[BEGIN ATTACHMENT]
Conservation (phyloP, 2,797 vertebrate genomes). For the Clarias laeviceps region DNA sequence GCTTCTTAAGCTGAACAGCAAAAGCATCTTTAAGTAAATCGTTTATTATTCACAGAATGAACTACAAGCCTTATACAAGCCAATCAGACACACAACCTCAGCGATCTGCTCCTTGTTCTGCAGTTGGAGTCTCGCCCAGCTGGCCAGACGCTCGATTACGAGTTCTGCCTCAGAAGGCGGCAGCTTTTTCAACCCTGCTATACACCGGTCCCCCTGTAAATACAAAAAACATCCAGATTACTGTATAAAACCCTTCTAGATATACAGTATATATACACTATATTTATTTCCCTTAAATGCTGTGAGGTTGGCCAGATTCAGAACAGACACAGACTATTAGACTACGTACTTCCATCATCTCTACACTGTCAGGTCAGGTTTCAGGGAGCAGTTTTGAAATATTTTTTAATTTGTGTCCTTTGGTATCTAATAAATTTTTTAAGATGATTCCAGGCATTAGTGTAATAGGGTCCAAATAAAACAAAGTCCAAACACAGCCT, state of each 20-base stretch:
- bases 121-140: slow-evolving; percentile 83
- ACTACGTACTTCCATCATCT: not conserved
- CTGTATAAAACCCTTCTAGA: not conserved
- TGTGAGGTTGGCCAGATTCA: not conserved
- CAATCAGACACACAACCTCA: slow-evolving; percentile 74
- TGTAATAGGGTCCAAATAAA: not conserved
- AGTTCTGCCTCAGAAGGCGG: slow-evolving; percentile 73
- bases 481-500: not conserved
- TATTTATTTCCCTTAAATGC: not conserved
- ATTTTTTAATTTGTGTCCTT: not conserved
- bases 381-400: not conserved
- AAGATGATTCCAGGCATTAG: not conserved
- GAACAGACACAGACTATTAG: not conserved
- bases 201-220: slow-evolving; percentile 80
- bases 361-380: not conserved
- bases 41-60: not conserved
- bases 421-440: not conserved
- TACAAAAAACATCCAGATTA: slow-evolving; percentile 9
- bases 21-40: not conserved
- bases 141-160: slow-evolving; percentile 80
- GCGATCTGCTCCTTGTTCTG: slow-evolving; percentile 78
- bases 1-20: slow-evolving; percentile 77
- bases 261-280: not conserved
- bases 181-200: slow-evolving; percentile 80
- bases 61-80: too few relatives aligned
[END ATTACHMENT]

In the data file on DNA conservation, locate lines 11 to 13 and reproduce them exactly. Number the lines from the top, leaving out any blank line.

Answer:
- ATTTTTTAATTTGTGTCCTT: not conserved
- bases 381-400: not conserved
- AAGATGATTCCAGGCATTAG: not conserved